Consider solar. While the price of fossil fuel is always high on Long Island, the sun is free, and getting cheaper all the time. The cost of solar panels keep dropping and now there’s a federal tax credit that covers 30 percent of the cost. Solar starts to compensate for your investment in about seven years. Since panels typically have a life span of 30 to 40 years, so you’re saving money for 23 to 33 years.
Upgrade to more energy efficient appliances. PSEG will pay for an energy audit to identify where your house is losing energy, what really needs to be upgraded (or not!) and then they help you find clever ways to get the government to pay for it.
Since over half of the energy a home uses is in heating and cooling, the most effective change is replacing your older oil furnace with an electric heat pump. Or upgrade your hot water heater to an electric. According to energy.gov, electric heat pump water heaters are two to three times more energy-efficient.
Choose more energy efficient small appliances. Today’s refrigerators, for example, now use 40 to 60 percent less energy than those manufactured before the year 2000. New York State is giving rebates of up to $5,000 and the fed is offering a 30 percent tax rebate on a long laundry list of home appliances and upgrades.
Builders tell me that adding insulation and blocking wind infiltration is just as important as upgrading utilities. Green Team’s John Cody compares a well-protected house to a Patagonia jacket. “To stay warm you need the insulation of a sweater, but the air-tight resistance of the outer windbreaker.”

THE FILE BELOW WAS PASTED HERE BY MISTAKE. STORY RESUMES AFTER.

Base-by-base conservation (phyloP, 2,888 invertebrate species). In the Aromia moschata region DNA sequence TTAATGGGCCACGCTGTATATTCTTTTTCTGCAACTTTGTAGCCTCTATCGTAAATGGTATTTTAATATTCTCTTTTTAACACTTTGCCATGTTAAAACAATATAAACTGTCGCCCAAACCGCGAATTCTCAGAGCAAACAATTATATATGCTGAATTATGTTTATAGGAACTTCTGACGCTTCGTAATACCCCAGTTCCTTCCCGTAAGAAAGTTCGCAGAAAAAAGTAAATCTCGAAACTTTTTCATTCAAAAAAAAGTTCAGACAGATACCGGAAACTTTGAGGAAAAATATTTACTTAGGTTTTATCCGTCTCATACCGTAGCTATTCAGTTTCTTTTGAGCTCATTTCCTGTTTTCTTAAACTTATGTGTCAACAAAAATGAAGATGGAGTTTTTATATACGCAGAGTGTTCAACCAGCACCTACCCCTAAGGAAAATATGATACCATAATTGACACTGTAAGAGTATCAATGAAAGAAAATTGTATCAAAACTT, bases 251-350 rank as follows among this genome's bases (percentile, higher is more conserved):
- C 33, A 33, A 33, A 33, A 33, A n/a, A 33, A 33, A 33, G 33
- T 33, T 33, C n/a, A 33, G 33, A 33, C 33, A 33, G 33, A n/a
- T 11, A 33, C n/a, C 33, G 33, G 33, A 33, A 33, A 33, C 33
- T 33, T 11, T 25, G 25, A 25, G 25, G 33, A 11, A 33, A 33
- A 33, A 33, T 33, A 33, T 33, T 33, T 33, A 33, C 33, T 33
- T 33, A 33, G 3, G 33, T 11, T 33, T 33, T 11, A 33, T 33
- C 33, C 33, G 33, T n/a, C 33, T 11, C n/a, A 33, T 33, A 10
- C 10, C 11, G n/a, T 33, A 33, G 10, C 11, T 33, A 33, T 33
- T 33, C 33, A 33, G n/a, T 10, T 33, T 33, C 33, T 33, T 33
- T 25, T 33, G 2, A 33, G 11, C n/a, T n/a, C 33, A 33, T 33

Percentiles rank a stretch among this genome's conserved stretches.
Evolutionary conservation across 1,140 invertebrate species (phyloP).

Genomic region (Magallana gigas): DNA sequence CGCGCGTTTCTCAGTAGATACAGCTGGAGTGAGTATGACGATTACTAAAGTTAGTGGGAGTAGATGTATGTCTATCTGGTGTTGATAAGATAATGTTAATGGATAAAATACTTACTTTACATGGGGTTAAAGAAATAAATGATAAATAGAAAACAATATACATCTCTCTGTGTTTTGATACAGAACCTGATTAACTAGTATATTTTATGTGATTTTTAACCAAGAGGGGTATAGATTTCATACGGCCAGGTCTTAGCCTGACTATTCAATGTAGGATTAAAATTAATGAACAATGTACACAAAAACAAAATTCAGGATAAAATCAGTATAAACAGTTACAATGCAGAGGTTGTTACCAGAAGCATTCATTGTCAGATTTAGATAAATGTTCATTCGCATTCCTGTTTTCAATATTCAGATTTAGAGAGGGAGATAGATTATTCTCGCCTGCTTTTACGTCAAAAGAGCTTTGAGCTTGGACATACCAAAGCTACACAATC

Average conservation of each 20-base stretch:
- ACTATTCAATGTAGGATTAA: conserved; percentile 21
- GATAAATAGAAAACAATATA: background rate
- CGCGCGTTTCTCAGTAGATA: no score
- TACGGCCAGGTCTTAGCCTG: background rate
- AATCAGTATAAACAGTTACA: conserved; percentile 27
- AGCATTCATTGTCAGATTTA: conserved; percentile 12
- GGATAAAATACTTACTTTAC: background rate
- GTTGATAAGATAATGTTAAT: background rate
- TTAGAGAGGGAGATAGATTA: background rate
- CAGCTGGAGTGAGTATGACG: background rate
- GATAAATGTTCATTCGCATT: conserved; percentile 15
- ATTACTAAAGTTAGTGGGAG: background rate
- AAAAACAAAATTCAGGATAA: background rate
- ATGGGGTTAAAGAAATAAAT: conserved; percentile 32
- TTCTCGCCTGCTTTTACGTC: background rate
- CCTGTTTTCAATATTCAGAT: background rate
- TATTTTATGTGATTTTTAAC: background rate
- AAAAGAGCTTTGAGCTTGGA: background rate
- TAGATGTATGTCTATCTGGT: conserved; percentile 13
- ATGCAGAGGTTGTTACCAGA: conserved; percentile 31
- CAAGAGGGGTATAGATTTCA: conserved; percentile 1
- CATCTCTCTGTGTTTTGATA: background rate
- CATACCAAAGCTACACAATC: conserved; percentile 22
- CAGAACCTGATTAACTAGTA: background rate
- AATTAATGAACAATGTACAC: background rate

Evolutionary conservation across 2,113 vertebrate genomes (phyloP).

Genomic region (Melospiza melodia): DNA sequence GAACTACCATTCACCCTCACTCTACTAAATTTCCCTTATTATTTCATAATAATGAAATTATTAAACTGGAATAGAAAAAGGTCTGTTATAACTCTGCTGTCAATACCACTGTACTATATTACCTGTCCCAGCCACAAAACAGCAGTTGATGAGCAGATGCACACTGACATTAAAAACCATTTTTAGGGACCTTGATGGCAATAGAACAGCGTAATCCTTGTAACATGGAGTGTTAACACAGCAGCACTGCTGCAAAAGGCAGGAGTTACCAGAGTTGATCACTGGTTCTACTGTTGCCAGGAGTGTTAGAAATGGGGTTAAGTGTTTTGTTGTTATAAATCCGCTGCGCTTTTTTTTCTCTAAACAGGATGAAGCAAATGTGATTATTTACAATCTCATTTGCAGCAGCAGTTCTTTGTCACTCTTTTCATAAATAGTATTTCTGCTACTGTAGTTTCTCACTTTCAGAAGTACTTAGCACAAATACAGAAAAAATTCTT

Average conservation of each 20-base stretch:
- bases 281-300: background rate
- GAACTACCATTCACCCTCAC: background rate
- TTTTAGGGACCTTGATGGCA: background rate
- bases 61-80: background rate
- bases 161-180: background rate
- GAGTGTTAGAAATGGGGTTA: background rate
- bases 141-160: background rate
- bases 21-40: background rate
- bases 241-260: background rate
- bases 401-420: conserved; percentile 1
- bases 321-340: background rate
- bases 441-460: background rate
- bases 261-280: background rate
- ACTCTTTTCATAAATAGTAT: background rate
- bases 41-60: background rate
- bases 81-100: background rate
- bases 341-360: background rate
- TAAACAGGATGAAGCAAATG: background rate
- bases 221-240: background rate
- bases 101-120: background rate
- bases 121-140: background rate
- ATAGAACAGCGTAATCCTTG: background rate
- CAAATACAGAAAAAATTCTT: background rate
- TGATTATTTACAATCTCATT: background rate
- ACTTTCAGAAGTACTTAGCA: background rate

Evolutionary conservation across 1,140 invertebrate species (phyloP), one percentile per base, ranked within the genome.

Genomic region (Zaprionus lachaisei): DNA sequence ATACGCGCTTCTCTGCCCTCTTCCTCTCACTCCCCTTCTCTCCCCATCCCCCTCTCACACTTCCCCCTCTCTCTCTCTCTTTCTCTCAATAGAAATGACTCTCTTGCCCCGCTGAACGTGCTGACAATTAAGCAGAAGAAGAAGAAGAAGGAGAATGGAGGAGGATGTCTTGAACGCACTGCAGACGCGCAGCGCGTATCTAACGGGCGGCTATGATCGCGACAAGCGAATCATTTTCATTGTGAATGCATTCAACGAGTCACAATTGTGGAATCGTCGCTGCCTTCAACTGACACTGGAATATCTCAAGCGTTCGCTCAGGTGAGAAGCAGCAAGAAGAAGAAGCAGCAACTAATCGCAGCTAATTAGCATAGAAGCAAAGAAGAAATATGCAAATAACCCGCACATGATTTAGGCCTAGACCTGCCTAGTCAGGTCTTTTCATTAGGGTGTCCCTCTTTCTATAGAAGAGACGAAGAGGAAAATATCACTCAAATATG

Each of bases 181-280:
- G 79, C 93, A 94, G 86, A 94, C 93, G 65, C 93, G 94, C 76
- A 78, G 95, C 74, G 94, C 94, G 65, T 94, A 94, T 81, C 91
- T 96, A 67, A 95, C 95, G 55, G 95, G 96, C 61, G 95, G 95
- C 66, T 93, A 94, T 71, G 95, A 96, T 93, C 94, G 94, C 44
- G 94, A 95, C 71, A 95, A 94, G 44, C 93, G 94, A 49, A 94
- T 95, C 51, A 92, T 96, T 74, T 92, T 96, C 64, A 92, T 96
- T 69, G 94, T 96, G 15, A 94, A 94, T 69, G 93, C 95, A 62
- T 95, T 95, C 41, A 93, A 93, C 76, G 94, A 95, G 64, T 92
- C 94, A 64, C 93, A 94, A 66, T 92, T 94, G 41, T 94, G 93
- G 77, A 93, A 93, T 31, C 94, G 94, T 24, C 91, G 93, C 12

3. Make your next car an EV:
The transportation sector is one of the biggest sources of carbon emissions in the U.S., and ground level ozone pollution has become a huge issue in Suffolk County.
I stopped into the Mercedes-Benz dealership in Southampton and asked product concierge Christian Demarco what they were doing for the planet. “We’re planning to make our entire line electric by 2035, just 12 years away,” he told me.
They’re also doing their part to fight range anxiety. Their new fleet of EVs stays charged for an average of 300 miles and universal charging ports are popping up all over the country. Today, the farthest you can drive without finding a charging station is 121 miles between Rawlins, Wyoming and Casper, Wyoming.
For the non-Mercedes shopper, EVs make financial sense. With more cars being produced and batteries becoming cheaper, the prices are dropping fast. Over 60 electric models can now claim a federal tax credit of up to $7,500. On top of that, New York State offers the Drive Clean Rebate of up to $2,000. Cha ching for the planet!
4. Eat less meat:
Switching to a plant-based diet is mentioned at the top of every list of climate change solutions.
This surprised me. When cows are raised sustainably on small farms, where they help draw carbon back into the soil, they benefit the planet.
The reason cutting back on beef matters, is because most cows are not this kind of cow. The beef industry makes up 14 percent of all greenhouse gas emissions. A whopping 110 pounds of CO2 are released to produce just 3.5 ounces of burger (hardly a fistful).